A recent study has revealed that the world’s biggest earthquake occured in northern Chile 3,800 years ago and caused a huge tsunami that reached New Zealand.
Huge earthquakes, like the one in Kashmir in 2005 or the devastating one in Haiti in 2010, have wreaked havoc on humankind in the past few decades.
According to a recent study by the University of Southampton, an earthquake that took place in Chile around 3,800 years ago makes all the modern-day earthquakes pale in comparison. The earthquake was 9.5 on the rector scale and possibly caused a tsunami that travelled all the way to New Zealand which is almost 5,000 miles away.
Earthquakes are caused by ruptures in the tectonic plates, the longer the rupture, the more severe the earthquake.
The largest known rupture in history, before this discovery, occurred in 1960 in Southern Chile.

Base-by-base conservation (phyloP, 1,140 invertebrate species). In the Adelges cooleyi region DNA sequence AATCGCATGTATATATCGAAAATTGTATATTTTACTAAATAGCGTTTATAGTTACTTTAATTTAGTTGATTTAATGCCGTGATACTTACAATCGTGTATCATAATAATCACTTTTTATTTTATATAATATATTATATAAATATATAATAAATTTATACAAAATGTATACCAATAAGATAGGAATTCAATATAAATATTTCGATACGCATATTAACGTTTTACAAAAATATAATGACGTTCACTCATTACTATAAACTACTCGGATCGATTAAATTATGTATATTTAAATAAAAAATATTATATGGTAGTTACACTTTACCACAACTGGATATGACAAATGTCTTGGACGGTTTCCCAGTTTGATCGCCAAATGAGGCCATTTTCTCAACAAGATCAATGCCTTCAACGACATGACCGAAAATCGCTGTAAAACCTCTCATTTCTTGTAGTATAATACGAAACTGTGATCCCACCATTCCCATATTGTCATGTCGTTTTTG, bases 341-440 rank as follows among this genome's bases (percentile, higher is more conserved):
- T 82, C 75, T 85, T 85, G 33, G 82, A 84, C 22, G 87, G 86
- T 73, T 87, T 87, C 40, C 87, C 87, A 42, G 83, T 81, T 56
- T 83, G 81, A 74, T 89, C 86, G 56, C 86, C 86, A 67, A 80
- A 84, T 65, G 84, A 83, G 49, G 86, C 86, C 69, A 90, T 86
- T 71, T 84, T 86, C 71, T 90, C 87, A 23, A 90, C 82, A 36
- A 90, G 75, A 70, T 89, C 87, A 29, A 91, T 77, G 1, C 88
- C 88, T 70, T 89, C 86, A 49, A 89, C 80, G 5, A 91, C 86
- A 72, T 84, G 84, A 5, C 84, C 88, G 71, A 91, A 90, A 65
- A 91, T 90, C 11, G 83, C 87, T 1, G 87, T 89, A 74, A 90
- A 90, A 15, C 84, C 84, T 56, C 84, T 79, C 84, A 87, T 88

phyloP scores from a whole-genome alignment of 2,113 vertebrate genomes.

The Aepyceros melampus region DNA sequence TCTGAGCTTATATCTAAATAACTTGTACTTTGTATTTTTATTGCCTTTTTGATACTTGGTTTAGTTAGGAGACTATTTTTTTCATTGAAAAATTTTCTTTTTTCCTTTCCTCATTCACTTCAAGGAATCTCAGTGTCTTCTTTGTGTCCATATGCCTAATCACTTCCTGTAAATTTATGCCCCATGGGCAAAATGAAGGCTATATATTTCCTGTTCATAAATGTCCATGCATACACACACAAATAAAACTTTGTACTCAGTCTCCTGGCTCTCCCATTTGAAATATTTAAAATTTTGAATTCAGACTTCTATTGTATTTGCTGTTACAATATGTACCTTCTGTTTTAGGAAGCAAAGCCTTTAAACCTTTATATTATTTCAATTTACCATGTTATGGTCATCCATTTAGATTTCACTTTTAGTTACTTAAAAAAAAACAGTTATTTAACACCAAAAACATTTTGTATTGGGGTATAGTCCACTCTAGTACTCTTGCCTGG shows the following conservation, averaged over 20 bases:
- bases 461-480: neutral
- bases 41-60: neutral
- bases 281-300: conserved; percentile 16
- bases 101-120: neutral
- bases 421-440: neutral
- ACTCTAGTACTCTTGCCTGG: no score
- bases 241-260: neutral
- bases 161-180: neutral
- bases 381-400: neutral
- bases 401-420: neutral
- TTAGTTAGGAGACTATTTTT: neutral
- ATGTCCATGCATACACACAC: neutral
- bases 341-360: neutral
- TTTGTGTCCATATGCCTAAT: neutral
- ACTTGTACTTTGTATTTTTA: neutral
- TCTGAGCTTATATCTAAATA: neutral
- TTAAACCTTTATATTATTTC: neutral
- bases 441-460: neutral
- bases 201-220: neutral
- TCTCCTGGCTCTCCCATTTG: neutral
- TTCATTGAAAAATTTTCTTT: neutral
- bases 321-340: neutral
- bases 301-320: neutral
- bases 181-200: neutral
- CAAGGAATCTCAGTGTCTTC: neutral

Co-author of the study Professor James said that it had been thought that they did not expect an earthquake of such magnitude in the north of the country because the plates in that region were not prone to such big ruptures.
‘But we have now found evidence of a rupture that’s about one thousand kilometres long just off the Atacama Desert coast and that is massive,’ he added.
The Professor explained that they found all these very high up and a long way inland so it could not have been a storm that put them there.
The team said that the excavations of archaeological sites along the coastline, including in Pabellón de Pica, also found stone buildings which had been destroyed by the waves, with many walls toppling towards the seas, likely as a result of strong currents.
Professor Goff said that the local population there were left with nothing.
‘Our archaeological work found that a huge social upheaval followed as communities moved inland beyond the reach of tsunamis.